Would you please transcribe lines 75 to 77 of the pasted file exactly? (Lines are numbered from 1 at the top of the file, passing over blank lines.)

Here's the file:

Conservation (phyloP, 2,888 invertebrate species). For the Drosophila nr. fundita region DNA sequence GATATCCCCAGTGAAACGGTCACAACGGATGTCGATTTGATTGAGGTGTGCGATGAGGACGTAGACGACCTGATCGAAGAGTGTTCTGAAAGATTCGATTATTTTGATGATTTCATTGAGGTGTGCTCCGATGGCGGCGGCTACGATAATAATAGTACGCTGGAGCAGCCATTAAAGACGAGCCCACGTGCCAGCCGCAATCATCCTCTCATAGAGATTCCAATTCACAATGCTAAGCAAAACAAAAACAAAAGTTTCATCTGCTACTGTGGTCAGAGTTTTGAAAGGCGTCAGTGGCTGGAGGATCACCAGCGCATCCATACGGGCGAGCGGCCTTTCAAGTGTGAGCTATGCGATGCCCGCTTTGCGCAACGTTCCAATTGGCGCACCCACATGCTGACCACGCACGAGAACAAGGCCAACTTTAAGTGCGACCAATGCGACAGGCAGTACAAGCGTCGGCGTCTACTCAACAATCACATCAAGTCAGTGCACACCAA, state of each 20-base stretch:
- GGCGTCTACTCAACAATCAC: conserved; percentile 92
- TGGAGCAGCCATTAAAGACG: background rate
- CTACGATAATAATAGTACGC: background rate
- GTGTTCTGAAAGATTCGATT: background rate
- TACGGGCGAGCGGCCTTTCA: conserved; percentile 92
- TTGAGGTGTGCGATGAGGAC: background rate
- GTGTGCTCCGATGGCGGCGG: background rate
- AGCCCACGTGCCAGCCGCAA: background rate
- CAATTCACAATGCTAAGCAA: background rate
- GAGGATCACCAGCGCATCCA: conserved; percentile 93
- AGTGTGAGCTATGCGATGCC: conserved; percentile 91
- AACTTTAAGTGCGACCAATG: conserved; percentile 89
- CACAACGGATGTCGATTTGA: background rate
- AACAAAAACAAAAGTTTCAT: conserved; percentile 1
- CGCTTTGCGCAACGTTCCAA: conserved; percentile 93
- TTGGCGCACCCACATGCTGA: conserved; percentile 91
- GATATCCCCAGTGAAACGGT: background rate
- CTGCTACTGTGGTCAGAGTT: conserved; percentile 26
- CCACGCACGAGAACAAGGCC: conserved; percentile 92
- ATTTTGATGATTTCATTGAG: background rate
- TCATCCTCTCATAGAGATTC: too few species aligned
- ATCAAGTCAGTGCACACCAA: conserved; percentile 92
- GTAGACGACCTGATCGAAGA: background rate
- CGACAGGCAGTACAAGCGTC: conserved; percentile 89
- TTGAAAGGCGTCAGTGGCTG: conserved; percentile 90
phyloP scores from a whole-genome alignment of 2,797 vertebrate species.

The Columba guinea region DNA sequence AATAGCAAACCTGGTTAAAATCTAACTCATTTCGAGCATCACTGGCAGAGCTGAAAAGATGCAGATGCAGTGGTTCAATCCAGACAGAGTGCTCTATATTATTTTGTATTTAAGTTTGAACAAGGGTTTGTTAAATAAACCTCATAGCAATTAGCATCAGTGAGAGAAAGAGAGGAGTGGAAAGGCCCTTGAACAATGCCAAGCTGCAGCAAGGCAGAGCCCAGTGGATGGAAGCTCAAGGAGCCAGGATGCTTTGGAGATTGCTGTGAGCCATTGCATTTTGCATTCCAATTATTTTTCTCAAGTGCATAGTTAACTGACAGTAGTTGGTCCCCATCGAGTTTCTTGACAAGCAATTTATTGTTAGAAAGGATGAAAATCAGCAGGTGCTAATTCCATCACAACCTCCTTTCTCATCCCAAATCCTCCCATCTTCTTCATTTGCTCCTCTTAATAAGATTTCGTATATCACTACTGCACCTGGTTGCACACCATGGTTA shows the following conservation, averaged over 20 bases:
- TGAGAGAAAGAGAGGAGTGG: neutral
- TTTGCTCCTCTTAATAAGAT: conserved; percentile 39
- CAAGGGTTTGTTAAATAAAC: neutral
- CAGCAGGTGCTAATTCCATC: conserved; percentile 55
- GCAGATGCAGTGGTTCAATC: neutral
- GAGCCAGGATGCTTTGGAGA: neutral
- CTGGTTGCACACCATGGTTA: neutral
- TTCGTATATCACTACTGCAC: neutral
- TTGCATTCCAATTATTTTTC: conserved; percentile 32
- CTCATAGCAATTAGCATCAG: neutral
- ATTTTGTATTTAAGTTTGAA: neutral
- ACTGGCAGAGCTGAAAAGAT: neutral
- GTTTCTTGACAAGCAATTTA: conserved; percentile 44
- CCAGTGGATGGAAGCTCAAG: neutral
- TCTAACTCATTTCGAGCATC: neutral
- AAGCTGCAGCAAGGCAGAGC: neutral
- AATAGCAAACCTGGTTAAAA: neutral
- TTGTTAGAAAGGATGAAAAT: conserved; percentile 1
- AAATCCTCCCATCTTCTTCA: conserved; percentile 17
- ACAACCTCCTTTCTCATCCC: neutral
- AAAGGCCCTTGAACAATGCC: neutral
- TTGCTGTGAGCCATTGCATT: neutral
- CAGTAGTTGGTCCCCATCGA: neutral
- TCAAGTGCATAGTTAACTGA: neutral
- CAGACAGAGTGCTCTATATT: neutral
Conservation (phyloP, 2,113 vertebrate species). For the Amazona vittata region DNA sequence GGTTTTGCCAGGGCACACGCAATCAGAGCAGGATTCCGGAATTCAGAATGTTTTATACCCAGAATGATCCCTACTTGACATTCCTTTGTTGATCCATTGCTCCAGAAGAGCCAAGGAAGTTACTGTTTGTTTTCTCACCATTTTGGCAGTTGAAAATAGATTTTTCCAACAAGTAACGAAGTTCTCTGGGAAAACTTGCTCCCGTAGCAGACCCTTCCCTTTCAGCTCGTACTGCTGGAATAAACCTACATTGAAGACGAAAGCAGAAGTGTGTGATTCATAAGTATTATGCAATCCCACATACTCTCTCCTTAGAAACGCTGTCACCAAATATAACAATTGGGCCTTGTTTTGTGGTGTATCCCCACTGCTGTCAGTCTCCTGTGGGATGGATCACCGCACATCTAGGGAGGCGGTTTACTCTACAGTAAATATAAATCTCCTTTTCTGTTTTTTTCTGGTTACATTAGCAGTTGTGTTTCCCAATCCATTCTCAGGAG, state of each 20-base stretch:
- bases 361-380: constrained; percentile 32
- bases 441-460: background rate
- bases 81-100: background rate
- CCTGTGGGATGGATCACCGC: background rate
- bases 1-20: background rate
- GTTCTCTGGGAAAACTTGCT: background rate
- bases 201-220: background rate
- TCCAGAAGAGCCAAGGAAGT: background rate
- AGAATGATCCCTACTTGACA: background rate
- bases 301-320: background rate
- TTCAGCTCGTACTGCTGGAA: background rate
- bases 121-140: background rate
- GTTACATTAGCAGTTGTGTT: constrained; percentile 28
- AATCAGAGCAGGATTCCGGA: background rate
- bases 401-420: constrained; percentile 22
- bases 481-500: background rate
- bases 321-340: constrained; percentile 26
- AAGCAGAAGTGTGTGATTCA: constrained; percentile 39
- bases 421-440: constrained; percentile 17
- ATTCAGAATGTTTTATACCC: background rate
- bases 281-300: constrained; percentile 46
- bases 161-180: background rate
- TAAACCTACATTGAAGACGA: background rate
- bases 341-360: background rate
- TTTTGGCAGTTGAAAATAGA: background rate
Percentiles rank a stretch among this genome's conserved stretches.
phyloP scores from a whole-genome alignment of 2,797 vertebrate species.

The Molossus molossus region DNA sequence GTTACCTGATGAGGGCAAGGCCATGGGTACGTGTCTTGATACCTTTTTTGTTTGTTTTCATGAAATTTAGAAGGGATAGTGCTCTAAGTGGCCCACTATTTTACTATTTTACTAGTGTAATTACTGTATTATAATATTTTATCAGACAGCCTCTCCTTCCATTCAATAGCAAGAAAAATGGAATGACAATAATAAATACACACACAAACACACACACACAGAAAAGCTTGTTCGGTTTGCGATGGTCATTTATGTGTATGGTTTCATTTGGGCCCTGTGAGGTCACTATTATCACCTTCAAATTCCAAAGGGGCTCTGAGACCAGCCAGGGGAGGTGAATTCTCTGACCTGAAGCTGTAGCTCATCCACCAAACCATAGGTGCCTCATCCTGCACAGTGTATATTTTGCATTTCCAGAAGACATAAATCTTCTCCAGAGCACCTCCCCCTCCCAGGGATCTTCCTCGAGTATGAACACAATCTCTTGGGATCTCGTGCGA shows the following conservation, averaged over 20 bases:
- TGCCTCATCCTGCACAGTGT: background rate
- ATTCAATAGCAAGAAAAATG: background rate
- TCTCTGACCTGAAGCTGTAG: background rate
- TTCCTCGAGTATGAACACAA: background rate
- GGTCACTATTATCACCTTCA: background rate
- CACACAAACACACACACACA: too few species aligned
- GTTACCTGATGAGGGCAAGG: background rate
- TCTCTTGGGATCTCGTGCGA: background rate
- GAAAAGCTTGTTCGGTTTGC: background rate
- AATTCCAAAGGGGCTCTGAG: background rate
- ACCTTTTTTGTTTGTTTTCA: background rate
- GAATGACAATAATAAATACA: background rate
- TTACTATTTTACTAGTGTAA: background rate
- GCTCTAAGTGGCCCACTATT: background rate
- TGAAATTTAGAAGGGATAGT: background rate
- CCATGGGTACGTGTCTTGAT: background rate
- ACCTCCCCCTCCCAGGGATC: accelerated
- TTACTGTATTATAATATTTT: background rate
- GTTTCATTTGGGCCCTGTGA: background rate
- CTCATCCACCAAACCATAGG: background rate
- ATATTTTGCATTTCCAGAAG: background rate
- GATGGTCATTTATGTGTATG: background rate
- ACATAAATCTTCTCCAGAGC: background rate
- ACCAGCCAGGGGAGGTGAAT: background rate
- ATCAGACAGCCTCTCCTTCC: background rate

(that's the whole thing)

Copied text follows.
- bases 281-300: constrained; percentile 46
- bases 161-180: background rate
- TAAACCTACATTGAAGACGA: background rate